Postharvest Diseases of Chilli & Their Management

Chilli disease

Chilli (Capsicum frutescens) is an important spice crop and India is one of the leading producers and exporters of Chilli in the world.  Chilli is widely used around the world in food as a spice both in fresh and dried form which adds flavour to the meal by creating a spicy pungent taste. The chemical components of the Chilli may vary considerably depending on the location of cultivation and postharvest treatments.

Chilli contains polyphenol compounds such as capsaicin capsorubin, zeaxanthin and cryptoxanthin are responsible for color in Capsicum species that accounts for its characteristic aroma and therapeutic properties. Postharvest losses in Chilli are estimated to be 25-35%. Due to post-harvest losses, farmers lose both in quality and quantity of the Chilli.  Knowing the symptoms and management methods will be highly useful to Chilli growers. With this view, this article is prepared to minimize the post-harvest losses due to diseases.


Pathogen: Pectobacterium sp


  • The fleshy fruit peduncle is highly susceptible and is frequently the initial point of infection.

  • Both ripe and green fruit may be

  • Initially, the lesions on the fruit are light to dark-colored, water-soaked and somewhat

  • The affected areas expand very rapidly, particularly under high temperatures, and tissues lose their texture.

  • In later stages, bacterial ooze may develop from affected areas and secondary organisms follow, often invading the rotted tissue.

  • Post-harvest softening of stem-end of fruit.

  • The affected fruit hangs from the plant like a water-filled


  • Use chlorinated wash water to reduce populations of soft rot bacteria and to reduce the risk of infection during

  • Allow fruit to dry

  • During packing and storage the fruit should be kept clean and maintained in a cool, dry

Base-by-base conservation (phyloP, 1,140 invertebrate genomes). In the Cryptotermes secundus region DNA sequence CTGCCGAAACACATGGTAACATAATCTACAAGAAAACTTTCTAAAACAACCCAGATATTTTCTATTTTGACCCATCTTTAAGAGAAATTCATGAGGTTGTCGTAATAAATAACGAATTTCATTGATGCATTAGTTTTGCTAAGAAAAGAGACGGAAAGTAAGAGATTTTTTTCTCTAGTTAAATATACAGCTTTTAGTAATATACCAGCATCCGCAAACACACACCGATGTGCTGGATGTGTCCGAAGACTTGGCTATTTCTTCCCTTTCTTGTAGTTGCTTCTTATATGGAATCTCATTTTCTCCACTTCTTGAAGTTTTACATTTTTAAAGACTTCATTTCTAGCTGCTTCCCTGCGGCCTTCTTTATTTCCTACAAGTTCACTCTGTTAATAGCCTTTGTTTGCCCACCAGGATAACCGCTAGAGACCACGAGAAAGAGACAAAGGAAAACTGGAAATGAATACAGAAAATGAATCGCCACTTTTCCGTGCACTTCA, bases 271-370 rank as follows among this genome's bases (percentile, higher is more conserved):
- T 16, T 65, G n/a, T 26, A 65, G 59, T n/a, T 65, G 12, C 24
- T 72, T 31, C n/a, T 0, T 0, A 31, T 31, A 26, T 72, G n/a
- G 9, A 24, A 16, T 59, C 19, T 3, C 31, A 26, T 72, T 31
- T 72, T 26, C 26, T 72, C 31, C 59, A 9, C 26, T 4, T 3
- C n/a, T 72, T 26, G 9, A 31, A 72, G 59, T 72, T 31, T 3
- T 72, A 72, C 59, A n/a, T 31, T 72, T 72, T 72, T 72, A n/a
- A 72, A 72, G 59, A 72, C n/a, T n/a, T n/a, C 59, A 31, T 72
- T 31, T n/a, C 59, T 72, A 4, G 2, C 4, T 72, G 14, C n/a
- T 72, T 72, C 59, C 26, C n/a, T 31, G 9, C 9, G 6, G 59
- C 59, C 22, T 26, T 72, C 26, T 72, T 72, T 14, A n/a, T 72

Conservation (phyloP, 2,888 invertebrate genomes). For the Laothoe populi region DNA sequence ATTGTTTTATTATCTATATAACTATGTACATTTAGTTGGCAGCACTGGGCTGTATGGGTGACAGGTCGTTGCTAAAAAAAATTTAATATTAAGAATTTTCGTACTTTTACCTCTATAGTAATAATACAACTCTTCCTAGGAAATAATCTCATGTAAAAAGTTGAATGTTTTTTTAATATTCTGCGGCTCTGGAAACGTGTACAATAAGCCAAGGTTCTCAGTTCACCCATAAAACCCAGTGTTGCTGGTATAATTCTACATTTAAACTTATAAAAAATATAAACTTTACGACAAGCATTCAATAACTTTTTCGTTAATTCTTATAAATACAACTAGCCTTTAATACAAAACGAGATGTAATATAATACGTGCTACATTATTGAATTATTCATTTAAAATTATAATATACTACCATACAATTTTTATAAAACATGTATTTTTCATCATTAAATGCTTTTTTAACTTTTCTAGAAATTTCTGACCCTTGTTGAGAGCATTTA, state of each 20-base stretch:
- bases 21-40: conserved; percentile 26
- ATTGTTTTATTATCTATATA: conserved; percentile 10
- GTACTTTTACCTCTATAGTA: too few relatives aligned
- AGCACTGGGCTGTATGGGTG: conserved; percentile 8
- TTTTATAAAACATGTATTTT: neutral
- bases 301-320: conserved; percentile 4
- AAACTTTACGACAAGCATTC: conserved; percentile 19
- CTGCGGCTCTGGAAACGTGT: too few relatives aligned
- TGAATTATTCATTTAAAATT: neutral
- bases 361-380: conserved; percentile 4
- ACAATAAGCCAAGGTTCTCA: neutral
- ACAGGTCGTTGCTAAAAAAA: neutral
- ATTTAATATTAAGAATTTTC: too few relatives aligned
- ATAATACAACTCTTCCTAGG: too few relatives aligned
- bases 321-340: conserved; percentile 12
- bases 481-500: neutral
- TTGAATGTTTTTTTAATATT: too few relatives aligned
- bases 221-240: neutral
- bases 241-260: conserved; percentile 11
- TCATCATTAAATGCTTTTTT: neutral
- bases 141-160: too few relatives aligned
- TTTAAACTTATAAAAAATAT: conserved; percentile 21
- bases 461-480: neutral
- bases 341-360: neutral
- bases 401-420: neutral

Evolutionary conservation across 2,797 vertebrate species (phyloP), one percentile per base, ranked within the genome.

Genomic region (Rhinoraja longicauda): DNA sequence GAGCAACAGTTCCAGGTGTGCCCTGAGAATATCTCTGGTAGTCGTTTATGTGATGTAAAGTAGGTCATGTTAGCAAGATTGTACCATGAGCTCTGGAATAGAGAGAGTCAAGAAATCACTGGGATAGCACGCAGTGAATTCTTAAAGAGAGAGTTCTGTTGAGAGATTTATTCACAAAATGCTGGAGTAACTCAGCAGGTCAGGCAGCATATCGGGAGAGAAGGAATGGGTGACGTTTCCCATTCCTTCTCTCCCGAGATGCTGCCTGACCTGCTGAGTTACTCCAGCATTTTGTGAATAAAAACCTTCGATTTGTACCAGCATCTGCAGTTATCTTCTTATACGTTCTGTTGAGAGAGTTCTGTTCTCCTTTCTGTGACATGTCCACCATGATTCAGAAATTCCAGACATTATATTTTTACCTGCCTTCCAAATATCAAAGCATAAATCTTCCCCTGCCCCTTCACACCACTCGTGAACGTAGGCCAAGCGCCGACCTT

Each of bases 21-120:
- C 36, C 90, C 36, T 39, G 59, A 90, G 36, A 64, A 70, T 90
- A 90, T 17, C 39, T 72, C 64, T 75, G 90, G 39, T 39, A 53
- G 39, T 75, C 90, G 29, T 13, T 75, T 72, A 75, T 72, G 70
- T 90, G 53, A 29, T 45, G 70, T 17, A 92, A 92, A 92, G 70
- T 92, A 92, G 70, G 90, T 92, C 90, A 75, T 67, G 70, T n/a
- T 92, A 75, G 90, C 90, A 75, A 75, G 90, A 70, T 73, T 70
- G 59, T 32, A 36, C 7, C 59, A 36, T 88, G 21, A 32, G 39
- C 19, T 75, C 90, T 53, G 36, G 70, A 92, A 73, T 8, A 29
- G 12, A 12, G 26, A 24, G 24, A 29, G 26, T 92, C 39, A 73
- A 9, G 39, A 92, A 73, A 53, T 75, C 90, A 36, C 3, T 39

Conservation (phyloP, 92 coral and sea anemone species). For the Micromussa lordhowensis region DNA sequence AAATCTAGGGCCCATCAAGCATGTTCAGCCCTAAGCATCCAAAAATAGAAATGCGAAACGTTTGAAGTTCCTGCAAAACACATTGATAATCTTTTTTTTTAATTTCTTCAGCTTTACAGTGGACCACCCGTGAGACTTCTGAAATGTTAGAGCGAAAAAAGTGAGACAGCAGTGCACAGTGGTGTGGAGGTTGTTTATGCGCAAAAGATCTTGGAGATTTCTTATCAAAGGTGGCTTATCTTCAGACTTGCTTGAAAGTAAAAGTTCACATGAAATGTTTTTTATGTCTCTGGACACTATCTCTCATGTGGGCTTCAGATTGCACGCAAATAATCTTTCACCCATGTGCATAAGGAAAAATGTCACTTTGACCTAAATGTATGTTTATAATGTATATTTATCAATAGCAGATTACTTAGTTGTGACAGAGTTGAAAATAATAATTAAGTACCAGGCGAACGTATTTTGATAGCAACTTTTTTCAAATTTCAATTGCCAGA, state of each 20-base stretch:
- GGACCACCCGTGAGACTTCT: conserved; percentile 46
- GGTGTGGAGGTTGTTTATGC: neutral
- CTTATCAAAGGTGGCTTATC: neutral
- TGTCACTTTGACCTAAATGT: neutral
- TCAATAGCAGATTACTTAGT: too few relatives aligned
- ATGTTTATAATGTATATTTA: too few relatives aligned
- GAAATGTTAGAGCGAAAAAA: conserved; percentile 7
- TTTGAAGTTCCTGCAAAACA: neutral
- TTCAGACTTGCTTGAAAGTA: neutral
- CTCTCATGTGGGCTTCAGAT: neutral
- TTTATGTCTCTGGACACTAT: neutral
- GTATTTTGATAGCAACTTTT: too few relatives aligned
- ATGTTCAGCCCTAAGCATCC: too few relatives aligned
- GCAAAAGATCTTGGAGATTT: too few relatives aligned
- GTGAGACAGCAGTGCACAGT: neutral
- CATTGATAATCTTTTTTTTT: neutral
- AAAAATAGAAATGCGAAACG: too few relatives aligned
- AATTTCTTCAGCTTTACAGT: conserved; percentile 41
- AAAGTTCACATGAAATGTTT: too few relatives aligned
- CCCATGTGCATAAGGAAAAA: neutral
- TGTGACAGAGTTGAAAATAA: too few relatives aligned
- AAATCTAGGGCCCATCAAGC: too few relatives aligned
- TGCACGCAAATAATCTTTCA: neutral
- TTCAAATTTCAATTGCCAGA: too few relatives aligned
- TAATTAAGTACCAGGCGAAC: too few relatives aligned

• Seed treatment1% sodium hypochlorite for 30 sec, then rinse with clean water

  • Avoid planting  pepper  crops  following  crops of  potato  or  cabbage

  • Rotate instead with crops of bean, corn and soybean


Pathogen: Alternaria solani


  • The fungus is reported to enter wounds (sun scald or punctures). Dusty black spores on fruit spots are characteristic.

  • In most instances, this disease follows blossom-end rot, but it also follows injuries, chilling, and other decays.

  • On the fruit, large greenish-brown to brown lesions covered, with grayish-brown mold are produced.

  • Similar lesions on the lower-part of the fruit are characteristic of Alternaria rot following blossom-end

  • The larger lesions may show alternating light and dark-brown concentric

  • Shipping peppers under standard refrigeration will check the development of this rot, but when the fruit is removed from refrigeration the decay will advance rapidly at moderate to warm temperatures.


  • The effectiveness of storage dry heat treatment and hot water dip in reducing storage rot of capsicum  caused by Alternaria alternata.

  • Treatment with hot air at 38˚C for 48-72 h or hot water at 50˚C to 53˚C for 2 to 3 minutes, resulted in reduction in the pathogenicity and development of these pathogens in inoculate peppers.

  • Fortnightly spraying of Bordeaux mixture 1.0 % or Copper oxy chloride 0.3 % or Difolatan 0.3 % or Mancozeb 0.2%